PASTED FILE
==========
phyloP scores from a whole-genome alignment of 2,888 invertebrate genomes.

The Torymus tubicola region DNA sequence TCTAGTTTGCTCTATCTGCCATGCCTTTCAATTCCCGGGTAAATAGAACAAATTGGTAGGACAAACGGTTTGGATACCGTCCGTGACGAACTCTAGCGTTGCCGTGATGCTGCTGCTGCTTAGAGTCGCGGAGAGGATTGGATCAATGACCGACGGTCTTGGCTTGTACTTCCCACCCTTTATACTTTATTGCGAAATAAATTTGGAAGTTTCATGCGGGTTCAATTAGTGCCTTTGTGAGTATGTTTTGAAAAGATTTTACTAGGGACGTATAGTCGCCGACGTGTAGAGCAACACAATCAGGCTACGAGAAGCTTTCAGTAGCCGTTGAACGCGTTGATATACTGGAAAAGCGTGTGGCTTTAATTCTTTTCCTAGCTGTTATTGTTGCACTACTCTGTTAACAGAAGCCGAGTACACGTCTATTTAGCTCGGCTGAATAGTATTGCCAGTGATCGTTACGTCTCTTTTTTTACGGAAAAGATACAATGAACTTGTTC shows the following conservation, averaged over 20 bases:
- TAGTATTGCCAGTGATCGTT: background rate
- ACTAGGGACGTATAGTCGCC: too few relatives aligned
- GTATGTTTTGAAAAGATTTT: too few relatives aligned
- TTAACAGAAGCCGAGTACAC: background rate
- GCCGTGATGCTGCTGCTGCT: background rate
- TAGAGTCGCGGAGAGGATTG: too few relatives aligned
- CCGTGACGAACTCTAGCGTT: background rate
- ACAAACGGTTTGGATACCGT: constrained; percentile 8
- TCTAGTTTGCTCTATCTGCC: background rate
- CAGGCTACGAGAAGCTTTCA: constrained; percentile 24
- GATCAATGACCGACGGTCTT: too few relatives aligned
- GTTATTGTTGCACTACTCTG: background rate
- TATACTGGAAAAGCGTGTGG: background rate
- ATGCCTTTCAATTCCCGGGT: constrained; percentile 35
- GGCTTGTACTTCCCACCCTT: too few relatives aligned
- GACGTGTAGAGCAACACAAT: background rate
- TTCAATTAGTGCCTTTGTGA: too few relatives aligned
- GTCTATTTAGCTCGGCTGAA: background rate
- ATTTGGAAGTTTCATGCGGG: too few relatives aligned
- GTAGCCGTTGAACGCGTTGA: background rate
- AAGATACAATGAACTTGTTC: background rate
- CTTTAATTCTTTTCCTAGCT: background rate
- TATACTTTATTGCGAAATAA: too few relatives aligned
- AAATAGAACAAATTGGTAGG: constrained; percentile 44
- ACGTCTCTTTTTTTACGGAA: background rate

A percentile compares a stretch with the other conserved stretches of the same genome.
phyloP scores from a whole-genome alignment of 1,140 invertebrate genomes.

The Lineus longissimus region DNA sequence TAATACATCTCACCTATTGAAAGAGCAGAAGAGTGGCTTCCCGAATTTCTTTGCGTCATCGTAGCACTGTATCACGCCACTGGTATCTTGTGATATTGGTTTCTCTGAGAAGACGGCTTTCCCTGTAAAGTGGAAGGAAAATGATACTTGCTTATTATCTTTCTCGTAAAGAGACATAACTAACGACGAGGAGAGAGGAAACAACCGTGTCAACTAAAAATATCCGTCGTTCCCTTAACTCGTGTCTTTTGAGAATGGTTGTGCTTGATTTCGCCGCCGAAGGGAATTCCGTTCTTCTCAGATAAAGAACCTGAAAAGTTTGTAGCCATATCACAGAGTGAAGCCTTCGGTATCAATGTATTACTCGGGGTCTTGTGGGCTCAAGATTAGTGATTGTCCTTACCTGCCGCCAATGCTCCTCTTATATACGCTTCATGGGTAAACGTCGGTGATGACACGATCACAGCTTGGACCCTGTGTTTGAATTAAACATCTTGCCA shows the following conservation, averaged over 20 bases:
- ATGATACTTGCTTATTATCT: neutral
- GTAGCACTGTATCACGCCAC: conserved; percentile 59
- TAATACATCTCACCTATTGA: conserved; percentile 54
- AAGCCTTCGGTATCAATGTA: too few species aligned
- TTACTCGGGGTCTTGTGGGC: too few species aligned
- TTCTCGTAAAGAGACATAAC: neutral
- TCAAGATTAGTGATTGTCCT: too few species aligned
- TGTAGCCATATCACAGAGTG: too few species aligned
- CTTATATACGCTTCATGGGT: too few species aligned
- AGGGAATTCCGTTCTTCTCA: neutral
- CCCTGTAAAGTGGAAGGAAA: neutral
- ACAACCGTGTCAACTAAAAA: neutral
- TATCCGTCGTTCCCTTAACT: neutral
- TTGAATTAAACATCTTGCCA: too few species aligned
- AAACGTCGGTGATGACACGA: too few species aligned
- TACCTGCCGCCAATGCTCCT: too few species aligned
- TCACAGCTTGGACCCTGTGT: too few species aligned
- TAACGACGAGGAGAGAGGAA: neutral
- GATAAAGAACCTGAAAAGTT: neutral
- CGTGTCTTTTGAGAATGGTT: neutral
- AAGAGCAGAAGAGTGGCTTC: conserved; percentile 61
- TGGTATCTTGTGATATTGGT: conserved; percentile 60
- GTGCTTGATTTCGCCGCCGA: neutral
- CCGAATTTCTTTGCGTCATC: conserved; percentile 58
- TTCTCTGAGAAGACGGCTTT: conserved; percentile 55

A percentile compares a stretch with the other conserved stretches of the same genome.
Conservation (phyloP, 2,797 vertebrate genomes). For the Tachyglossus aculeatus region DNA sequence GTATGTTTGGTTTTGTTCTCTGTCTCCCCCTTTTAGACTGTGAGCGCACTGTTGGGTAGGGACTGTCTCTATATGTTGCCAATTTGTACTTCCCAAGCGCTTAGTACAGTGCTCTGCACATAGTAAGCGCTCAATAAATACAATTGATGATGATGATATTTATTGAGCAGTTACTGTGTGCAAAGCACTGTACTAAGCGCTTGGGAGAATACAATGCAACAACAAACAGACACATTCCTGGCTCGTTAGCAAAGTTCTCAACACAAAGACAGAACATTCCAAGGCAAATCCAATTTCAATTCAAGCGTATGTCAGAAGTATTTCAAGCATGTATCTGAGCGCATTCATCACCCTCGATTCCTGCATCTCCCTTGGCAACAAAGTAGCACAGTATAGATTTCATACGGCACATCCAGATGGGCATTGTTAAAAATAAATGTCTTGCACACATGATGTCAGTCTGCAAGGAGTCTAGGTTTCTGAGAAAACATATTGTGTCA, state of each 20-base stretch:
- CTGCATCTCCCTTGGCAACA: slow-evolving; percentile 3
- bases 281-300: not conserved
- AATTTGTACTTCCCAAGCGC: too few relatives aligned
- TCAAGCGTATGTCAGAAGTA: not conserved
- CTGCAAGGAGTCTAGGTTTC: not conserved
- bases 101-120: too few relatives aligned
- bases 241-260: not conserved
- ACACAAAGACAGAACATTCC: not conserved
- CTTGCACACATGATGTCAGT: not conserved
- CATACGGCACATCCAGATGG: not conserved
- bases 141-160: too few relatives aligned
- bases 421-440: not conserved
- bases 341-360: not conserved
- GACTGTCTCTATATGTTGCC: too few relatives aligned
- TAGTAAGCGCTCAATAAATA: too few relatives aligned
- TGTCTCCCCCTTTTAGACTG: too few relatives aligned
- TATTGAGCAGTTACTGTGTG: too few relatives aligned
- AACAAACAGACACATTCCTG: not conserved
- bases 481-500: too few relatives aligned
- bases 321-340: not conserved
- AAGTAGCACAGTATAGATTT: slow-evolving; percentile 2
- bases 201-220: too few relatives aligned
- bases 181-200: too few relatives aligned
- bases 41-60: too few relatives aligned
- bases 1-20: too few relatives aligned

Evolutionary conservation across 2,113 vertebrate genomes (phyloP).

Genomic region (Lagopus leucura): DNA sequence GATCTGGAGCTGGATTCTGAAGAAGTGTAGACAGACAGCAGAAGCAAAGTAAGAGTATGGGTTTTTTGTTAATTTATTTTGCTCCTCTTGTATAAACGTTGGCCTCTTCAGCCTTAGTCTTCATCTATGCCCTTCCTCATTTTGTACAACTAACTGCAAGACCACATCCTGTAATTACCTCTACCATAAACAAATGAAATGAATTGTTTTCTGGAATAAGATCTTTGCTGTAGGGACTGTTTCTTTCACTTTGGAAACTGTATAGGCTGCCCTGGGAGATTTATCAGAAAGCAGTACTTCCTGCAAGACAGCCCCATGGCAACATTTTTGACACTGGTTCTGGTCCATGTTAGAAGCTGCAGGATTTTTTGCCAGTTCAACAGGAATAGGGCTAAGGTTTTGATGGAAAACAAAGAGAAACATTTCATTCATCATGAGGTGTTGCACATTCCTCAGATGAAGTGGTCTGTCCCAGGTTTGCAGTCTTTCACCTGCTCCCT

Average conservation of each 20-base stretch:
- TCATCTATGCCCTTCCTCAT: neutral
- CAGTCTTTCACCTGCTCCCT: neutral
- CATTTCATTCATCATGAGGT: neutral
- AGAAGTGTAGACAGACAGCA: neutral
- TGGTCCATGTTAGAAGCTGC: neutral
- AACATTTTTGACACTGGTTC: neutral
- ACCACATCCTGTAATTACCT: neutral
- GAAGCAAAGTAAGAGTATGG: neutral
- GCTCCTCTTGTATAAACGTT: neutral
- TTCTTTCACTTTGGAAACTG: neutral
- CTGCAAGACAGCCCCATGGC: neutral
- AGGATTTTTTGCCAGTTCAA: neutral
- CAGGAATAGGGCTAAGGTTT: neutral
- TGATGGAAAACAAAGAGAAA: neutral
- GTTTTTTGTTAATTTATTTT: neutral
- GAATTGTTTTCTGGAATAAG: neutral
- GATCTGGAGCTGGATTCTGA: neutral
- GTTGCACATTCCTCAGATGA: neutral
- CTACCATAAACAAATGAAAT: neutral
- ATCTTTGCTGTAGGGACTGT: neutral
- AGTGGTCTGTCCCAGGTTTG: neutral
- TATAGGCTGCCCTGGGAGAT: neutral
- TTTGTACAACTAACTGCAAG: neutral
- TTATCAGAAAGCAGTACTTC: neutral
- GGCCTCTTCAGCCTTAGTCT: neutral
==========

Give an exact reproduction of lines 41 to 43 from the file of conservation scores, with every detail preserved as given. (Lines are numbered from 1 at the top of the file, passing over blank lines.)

- CCCTGTAAAGTGGAAGGAAA: neutral
- ACAACCGTGTCAACTAAAAA: neutral
- TATCCGTCGTTCCCTTAACT: neutral